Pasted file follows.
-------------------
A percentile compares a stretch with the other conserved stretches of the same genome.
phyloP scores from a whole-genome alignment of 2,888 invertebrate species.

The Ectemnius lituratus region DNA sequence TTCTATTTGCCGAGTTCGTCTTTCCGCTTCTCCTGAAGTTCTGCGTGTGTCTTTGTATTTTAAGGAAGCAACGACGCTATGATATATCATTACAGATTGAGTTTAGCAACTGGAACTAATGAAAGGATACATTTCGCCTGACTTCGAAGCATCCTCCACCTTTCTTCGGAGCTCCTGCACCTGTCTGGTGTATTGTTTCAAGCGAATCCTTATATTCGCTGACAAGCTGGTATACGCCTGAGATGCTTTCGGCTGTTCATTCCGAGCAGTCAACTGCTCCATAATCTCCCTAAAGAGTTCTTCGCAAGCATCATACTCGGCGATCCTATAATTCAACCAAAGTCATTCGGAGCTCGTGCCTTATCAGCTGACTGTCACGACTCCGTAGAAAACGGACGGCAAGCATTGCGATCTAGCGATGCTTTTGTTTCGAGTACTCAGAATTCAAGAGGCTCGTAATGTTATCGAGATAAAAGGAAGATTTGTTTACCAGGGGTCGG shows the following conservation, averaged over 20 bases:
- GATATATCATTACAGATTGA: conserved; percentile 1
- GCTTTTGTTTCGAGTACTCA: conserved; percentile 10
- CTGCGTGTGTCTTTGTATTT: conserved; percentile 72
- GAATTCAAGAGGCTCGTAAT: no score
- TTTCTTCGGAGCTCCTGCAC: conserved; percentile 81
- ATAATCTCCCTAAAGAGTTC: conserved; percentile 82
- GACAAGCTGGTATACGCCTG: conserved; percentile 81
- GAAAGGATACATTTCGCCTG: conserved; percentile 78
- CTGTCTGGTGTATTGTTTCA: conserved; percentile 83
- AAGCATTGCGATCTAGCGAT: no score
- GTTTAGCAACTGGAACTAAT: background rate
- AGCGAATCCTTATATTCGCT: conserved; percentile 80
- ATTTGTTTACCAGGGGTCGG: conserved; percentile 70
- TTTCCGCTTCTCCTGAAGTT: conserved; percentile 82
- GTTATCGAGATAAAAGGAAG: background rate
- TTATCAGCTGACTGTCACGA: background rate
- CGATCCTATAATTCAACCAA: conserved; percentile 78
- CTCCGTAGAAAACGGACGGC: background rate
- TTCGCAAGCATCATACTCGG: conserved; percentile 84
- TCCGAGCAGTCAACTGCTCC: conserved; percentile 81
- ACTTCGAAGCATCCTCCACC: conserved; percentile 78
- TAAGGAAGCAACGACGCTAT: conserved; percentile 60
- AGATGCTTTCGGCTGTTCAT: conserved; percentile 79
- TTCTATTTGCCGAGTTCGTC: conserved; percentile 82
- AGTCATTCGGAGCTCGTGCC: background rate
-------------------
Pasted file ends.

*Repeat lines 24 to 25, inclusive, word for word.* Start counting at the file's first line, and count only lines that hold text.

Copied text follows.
- ACTTCGAAGCATCCTCCACC: conserved; percentile 78
- TAAGGAAGCAACGACGCTAT: conserved; percentile 60